Enticed by Intarsia
Lyle Sanstead of Evansville has never been much of a carpenter and he has no art background. Nonetheless, 13 years ago he became something he never thought he would - an intarsia artist.
"I had no inkling at all that I would ever do anything like this, but I love it," Lyle said.
He was first introduced to intarsia by his brothers-in-law who are avid intarsia artists.
Though he was skeptical at first when they brought him wood, patterns and a saw, a few months after he started, he fell in love with the craft and hasn't stopped since.
"It's a challenge, especially when I started out, but I've really enjoyed the challenge," he said.
Intarsia is created with different types of naturally colored and grained wood. Each piece of wood is individually cut, shaped and sanded. The pieces, usually anywhere from 50 to 150, are fit and glued together in an intricate pattern on a plywood backing cut to the shape of the final product.
For Lyle, this process can take as many as six months to finish.
"I don't think people realize how much time and effort it takes to make even a simple one of these," he said.
Before Lyle cuts any wood, he has to find wood to use for each part. Finding the wood alone takes many weeks because intarsia artists prefer to use naturally derived color and grained wood rather than dyes and stains.
"One wood duck I made I had to monkey with for about a year in order to get the right wood," he said.
Lyle has ordered wood from Africa, scavenged it out of the garbage cans behind furniture stores, taken it from green-treated fence posts and cut it from cedar shingles.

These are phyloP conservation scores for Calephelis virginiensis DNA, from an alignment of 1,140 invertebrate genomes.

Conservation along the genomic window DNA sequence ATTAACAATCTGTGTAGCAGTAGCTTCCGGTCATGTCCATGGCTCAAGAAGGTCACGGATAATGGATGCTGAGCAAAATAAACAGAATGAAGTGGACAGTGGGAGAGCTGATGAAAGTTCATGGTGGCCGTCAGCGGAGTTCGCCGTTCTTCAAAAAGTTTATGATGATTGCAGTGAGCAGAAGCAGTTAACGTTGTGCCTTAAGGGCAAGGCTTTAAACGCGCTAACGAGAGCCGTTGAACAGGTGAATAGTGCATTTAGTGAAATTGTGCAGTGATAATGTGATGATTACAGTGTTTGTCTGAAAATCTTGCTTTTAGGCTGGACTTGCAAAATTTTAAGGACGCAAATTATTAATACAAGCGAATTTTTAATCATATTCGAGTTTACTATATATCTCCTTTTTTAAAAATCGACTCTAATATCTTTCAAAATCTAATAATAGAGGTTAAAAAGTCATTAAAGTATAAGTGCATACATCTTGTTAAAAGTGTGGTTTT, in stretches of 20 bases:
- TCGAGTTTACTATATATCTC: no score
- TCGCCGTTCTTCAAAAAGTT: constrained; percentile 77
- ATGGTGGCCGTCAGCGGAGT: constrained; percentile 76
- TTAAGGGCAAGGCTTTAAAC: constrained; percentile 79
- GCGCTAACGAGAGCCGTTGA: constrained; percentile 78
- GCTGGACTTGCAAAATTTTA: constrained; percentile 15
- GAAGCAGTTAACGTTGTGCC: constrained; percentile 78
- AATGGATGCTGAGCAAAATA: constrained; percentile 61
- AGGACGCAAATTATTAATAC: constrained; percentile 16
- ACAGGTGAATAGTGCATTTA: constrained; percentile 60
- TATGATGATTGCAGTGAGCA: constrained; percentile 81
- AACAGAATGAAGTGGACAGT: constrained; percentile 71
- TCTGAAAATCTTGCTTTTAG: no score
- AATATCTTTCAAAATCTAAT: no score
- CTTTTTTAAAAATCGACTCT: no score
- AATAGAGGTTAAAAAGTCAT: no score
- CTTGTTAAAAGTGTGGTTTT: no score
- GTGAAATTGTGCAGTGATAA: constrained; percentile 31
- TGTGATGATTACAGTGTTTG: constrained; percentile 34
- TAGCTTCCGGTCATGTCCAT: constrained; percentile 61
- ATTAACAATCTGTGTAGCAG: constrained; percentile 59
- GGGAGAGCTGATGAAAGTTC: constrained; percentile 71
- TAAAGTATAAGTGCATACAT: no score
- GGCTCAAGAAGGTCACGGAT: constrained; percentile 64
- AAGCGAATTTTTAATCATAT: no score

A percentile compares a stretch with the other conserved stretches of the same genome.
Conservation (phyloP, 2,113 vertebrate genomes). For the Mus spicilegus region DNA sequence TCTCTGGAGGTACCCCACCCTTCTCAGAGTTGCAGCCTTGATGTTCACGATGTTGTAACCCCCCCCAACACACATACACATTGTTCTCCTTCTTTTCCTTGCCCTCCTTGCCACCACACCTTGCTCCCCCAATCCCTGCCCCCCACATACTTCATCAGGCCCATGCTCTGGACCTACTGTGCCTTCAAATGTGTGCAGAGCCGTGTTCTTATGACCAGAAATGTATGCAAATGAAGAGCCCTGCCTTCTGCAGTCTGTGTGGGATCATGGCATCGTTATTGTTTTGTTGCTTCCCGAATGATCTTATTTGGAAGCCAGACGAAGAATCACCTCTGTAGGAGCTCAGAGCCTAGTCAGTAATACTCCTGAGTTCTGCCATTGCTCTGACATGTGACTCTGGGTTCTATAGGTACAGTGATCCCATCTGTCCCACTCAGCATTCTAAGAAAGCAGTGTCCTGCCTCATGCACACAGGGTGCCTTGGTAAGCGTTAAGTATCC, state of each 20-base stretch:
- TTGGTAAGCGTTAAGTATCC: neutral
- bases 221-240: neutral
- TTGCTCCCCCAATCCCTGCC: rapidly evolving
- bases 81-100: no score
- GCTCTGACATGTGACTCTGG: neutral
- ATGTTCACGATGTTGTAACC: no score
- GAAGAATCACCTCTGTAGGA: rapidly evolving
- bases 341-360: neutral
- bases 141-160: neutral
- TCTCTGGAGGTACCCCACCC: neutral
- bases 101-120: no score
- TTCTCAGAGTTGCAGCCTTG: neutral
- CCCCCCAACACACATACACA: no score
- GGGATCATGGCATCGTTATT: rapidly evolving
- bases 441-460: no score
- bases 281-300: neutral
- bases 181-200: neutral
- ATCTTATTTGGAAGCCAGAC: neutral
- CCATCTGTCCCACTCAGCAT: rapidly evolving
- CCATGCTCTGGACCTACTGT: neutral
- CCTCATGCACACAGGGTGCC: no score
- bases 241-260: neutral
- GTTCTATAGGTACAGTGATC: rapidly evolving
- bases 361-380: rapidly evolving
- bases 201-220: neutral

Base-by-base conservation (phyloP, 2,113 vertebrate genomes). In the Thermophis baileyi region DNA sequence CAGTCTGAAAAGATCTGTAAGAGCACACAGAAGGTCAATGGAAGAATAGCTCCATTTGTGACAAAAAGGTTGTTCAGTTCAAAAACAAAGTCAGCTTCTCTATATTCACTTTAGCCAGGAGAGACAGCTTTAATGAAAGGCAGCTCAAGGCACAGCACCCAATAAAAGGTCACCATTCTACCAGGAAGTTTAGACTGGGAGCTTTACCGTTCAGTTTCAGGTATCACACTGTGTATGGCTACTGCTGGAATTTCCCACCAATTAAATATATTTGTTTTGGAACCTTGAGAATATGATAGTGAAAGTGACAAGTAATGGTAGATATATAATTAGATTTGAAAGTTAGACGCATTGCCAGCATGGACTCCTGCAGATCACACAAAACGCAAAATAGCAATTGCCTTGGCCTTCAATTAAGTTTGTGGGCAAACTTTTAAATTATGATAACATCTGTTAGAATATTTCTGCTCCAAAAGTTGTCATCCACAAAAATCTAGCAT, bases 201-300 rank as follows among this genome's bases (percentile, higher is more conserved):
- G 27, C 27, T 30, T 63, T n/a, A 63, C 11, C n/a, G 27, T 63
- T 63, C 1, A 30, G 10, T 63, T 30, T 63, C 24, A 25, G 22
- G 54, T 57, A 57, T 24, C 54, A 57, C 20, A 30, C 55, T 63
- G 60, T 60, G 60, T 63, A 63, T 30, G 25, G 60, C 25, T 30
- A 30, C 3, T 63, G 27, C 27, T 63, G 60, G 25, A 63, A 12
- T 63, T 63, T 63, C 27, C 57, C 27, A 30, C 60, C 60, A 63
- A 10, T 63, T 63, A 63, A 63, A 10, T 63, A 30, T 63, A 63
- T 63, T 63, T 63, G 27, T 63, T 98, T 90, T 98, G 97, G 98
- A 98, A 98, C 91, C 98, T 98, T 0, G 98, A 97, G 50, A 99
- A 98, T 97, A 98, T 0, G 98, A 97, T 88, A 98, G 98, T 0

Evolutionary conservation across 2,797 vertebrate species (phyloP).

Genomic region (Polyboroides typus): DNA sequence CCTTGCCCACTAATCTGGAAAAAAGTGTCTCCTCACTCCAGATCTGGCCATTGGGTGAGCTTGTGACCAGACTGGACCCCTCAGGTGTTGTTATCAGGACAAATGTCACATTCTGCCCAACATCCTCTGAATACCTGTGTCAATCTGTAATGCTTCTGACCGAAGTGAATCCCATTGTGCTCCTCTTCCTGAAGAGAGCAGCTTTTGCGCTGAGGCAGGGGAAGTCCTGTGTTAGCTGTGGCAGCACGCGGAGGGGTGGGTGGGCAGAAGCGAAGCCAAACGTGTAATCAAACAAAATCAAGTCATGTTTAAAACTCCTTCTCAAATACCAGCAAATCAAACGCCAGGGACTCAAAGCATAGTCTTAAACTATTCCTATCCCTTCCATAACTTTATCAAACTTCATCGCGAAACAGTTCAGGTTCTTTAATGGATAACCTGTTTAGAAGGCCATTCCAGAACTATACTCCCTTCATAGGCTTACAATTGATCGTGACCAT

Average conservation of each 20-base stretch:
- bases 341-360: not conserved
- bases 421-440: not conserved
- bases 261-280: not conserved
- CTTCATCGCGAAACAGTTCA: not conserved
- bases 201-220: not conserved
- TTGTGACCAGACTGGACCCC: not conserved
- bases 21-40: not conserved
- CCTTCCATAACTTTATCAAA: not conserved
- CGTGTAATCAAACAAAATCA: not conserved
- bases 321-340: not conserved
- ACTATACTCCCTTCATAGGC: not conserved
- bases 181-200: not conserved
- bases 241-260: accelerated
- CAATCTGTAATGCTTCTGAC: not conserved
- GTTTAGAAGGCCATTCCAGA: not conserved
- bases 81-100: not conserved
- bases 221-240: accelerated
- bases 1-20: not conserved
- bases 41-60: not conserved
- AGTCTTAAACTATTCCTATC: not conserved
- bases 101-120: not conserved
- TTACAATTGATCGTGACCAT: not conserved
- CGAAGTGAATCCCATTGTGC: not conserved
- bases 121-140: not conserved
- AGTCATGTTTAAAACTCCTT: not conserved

"I am always looking for something different to use," he said.
After finding the wood and cutting it, Lyle goes through the tedious process of having to fit and glue the pieces together.
"I remember creating my first piece, it was a raccoon and I got so disgusted with it. None of the pieces would fit and I couldn't follow a straight line, or crooked line for that matter. I ended up filling a lot of the cracks with saw dust to make it look better," he said.
Though this first attempt was barely successful, Lyle learned quickly and has created a variety of things from 3-D tractors to dog heads.
"The carving, the cutting - that is the art to it. It is like a puzzle; if the puzzle doesn't fit, then it doesn't fit," he said.
As intarsia has become more and more a part of his life, Lyle realized how the art would be perfect for connecting with his family and giving them something to remember him by.
"A few years ago, I made all of my grandchildren a replica of themselves doing what they love," he said, as he displayed one of his grandson skateboarding.
Some of the others include his two granddaughters playing volleyball and his other grandson playing a baby grand piano.
He has also made a 300-piece 4-wheeler for a grandson's graduation, Christmas ornaments and wall flower decorations.
"The things I make them are something they will have even after I am gone," he said. "I really hope they like them."
Having accumulated so many of these pieces in the past 13 years, Lyle decided it was finally time to show off his work.
"You know, not a lot of people know that I do this, but it is really a cool thing so I think they should see it," he said.
Lyle's artwork is on display at the Evansville Art Gallery for the month of August.
Karen Howell, president of the Evansville Art Center, said that though the center has displayed everything from quilts to photographs, intarsia is definitely a first.
"Oh it is just beautiful - we actually bought one, that is how beautiful we think it is," she said.
Lyle Sanstead Intarsia Exhibit
Evansville Art Center
111 Main St., Evansville
August 23-24 10 a.m. to 2 p.m.
August 30-31 10 a.m. to 2 p.m.
For special appointment, contact
Karen Howell at (218) 948-2836.